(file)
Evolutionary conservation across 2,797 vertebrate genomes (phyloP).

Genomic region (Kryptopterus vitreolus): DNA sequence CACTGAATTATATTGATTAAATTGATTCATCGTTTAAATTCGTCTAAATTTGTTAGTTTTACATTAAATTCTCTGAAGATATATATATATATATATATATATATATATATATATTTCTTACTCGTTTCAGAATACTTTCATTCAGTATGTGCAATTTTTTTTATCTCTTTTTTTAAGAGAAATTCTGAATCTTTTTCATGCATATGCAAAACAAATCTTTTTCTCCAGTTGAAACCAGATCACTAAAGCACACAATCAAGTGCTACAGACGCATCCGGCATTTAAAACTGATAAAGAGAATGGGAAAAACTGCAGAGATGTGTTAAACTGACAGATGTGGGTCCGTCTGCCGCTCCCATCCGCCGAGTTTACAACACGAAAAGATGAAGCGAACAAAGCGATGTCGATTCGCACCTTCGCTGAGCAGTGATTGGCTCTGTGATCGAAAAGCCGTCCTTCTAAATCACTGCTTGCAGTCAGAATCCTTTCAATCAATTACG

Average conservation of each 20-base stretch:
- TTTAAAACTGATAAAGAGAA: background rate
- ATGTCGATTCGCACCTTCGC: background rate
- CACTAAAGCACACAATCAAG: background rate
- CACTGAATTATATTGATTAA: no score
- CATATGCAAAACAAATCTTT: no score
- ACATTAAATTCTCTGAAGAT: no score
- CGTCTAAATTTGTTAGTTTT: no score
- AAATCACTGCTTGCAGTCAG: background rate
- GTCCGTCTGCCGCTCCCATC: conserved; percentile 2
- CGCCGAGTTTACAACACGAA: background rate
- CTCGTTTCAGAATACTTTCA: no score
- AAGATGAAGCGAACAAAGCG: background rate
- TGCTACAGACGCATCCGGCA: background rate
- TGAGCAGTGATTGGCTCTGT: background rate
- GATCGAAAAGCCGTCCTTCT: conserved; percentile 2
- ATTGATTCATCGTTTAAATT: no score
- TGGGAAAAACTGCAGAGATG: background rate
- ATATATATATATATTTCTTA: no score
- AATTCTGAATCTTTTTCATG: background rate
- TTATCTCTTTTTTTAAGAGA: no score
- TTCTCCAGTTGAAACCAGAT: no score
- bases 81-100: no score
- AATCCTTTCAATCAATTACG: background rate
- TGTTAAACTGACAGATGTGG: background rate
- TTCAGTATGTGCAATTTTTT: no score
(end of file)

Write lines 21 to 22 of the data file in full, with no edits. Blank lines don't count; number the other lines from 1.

- ATATATATATATATTTCTTA: no score
- AATTCTGAATCTTTTTCATG: background rate